So let’s look at some of the things spiritual abusers tell us will happen to us if we leave them:

“They told me that if I left,
I would backslide spiritually.”

No matter how many Bible verses they quote, no matter how many examples of what happened to other people spiritually after leaving, this is pure bunk, and you don’t have to believe it.

Many, many groups have a habit of pointing to examples of those who left and went into a spiritual tailspin. But is this a negative reflection on the people who leave, or the group that they left? Much more often than not, when any group can cite a long list of such spiritual casualties, it’s a negative reflection upon them rather than a negative reflection on those who left. And yet how cunningly they twist it around!

Any group that leaves a trail of broken people should be avoided. Unfortunately, we can’t see the broken people who lay strewn all around us as a result of these groups, because typically when people leave spiritually abusive groups, they go into hiding and do not want to be found. So all that we have left is the word of the leaders, who testify at length to how “backslidden” these ex-members are. Perhaps they can even come up with particular “sins” these people are guilty of.

Some abusive leaders do not go into details about the supposed “sins” these ex-members are guilty of. Instead, they are so confident of their hold over remaining members that they are content to let them draw their own conclusions. Why did they leave? a member asks. They fell away, comes the ready response. End of story. After hearing that explanation enough times, remaining members naturally come to equate leaving with “falling away” from God.

But when we examine these ideas under the light of Scripture, that light exposes them for the utter nonsense that they are.

We do not come to God by going to a church, to a group, to an organization, or to any other human being on this earth. We come to God by coming to a person. We come to God by coming to Jesus. Jesus Himself said it:

I am the way, and the truth, and the life; no one comes to the Father but through Me.
[John 14:6, New American Standard Bible.]

Since we don’t come to God by coming to one particular group, it follows that we don’t leave God by leaving that group. The only way we can leave God is by leaving Christ, which means renouncing Him, and turning away from the faith.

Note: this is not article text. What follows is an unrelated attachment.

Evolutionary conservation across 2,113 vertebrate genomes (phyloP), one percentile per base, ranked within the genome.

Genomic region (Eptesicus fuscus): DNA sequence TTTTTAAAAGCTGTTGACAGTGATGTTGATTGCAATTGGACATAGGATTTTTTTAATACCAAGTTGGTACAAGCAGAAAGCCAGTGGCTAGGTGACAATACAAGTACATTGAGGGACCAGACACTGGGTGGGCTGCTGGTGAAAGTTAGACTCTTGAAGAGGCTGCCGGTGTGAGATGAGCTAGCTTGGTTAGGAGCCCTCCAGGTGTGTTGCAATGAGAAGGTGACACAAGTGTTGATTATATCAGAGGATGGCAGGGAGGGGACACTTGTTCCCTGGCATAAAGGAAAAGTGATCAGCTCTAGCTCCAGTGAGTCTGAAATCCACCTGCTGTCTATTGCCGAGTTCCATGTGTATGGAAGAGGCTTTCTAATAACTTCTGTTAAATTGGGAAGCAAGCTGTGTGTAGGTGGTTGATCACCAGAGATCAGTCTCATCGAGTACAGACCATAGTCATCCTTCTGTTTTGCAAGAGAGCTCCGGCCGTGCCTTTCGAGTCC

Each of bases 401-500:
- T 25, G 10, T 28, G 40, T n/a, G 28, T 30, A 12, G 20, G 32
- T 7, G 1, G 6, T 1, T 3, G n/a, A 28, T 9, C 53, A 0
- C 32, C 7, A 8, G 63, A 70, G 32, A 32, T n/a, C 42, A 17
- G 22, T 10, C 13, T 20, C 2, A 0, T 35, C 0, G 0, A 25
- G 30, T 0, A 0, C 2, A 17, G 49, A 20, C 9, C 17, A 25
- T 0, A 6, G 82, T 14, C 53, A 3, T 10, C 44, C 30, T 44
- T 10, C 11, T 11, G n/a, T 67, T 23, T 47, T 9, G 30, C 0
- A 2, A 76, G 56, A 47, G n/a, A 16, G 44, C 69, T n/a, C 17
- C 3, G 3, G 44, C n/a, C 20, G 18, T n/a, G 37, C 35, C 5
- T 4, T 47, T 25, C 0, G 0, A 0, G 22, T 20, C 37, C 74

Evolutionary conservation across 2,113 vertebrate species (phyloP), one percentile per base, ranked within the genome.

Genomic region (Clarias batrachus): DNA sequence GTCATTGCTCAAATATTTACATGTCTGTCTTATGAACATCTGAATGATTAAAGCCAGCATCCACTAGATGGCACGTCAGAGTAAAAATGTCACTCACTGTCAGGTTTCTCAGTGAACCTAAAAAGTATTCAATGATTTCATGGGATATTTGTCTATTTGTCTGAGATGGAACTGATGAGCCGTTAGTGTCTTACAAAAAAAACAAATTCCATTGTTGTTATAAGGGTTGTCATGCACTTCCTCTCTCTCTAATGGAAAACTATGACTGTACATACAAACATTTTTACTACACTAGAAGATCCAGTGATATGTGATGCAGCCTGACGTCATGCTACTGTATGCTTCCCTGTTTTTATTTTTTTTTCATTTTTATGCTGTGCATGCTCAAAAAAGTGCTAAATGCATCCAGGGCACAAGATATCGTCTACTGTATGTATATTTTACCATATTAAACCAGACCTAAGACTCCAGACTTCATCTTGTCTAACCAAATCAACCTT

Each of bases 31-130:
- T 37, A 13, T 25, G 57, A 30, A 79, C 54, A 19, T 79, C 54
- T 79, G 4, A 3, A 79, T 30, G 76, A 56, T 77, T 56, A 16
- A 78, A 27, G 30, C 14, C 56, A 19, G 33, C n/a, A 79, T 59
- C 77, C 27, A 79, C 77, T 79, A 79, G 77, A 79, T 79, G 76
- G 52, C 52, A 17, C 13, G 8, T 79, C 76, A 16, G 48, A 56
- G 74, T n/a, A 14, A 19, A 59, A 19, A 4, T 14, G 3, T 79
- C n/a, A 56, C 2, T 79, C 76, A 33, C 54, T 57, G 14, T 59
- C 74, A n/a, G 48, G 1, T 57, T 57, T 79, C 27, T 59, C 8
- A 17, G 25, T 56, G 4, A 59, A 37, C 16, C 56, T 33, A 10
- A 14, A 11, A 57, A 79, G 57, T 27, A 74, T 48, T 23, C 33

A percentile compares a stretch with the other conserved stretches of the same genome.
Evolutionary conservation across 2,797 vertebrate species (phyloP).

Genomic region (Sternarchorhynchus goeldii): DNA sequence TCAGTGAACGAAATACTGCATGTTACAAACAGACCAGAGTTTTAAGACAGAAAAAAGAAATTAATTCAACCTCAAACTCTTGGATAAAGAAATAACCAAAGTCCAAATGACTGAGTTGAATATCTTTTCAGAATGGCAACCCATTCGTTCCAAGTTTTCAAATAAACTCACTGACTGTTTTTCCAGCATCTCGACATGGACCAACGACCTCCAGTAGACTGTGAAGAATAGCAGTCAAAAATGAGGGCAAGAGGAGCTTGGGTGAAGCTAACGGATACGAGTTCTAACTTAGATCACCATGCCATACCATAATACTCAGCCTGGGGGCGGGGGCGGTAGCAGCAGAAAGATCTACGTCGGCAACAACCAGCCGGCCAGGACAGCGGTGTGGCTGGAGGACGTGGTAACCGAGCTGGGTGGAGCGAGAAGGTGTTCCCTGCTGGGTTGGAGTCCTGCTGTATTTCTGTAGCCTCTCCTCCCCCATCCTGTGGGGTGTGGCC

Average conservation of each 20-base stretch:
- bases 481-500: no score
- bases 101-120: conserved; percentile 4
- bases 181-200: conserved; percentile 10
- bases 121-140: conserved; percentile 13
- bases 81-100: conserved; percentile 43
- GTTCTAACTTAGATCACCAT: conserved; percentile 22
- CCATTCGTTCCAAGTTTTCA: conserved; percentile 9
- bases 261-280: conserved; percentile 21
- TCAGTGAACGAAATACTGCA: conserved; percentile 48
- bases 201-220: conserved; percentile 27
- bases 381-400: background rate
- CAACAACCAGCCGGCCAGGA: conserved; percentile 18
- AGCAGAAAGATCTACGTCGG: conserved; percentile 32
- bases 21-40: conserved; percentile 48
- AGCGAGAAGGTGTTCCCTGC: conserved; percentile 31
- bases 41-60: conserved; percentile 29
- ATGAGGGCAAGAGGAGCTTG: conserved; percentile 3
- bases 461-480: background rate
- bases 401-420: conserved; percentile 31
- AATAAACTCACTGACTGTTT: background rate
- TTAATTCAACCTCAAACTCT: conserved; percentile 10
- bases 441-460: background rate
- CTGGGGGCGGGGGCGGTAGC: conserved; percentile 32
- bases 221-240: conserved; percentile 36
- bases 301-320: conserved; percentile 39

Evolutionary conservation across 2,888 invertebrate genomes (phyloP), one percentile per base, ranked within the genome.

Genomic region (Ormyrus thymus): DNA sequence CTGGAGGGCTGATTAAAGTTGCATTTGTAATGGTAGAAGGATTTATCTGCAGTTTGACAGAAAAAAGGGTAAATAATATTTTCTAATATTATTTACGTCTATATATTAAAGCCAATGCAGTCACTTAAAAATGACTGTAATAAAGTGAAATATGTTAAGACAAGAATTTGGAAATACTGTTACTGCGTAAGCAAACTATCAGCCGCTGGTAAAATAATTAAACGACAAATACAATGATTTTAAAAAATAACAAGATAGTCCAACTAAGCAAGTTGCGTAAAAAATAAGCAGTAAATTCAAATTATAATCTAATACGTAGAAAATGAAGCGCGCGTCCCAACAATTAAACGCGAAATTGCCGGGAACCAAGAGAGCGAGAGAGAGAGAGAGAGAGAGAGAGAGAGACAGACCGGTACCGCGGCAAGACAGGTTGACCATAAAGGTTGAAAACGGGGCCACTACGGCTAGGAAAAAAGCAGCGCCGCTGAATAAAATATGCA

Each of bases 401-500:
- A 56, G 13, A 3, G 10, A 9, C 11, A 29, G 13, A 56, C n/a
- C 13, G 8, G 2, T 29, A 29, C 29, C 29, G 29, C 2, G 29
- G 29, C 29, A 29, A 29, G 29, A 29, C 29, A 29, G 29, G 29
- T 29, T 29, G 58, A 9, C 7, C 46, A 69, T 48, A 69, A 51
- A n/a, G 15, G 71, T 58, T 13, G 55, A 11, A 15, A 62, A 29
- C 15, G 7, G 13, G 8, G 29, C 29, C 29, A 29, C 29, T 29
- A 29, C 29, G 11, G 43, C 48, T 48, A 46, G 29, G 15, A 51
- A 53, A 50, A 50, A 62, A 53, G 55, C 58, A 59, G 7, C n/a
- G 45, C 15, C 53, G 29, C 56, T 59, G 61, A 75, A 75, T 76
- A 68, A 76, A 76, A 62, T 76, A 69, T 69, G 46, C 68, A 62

And when we come to Jesus, we don’t have to come walking on eggshells. We don’t have to wonder if He will accept us. For He also says:

… and the one who comes to Me I will certainly not cast out.
[John 6:37b, New American Standard Bible.]

Jesus does not cast people out who come to Him, or drive them away. That is a key difference between Jesus and spiritually abusive leaders.

A favorite verse that spiritual abusers like to quote in order to intimidate people is 1 John 2:16:

They went out from us, but they did not really belong to us. For if they had belonged to us,
they would have remained with us; but their going showed that none of them belonged to us.
[1 John 1:19, New International Version.]

Spiritual abusers will point to this verse and then point to those who have left their so-called “fellowships” or “churches” or whatever, and say, “See! The Bible says that these people were never really Christians in the first place, or they would have remained with us!”

But this is a twisting of Scripture. By saying, “they went out from us,” John is not referring to one particular church body or group of believers. Instead, he is referring to those who have left the faith itself, and have denied that Jesus is the Son of God (as John points out in verse 22).

In fact, the Apostle John is referring to a very specific group of cultists in the early church who were called “Gnostics” (pronounced “NAH-sticks”). These were people who believed that they had “special” spiritual knowledge that other professing Christians did not have — much the same way that spiritual abusers today claim to have “special” knowledge, “special” gifts, or insight, or callings, or integrity, or whatever.

The Gnostics were very self-assured people. They could talk a big talk. They knew how to sound so lofty and spiritual that most people who heard them frankly could not understand them half the time, and they made a practice of questioning the spirituality of Christians in regular churches. Gnostics would sneak into a Christian church, start spreading around a bunch of pseudo-spiritual teachings, and draw little followings around themselves. When people questioned them they would turn-the-tables on them and accuse them of not being “spiritual enough to understand.” This had a tendency to make other Christians feel inferior, and rob them of their assurance, which is why the Apostle John spends so much time in 1 John assuring his readers that they are the ones who are really Christians, and not the Gnostics.

Eventually these Gnostics would take their little bands and split off to form a new group. It was that situation that the Apostle John was addressing, not the situation of a believer fleeing an abusive group. In fact, were the Apostle John around today, I am convinced that he would find a lot more in common between the old Gnostics and today’s spiritual abusers than he would find between the Gnostics and people who leave abusive groups.

“They told me that if I left,
I would join up with the enemies of God.”

The leader of one group in Indianapolis, Indiana (USA) constantly warns his followers about “the web of darkness” that is lying-in-wait just outside their little semi-communal congregation.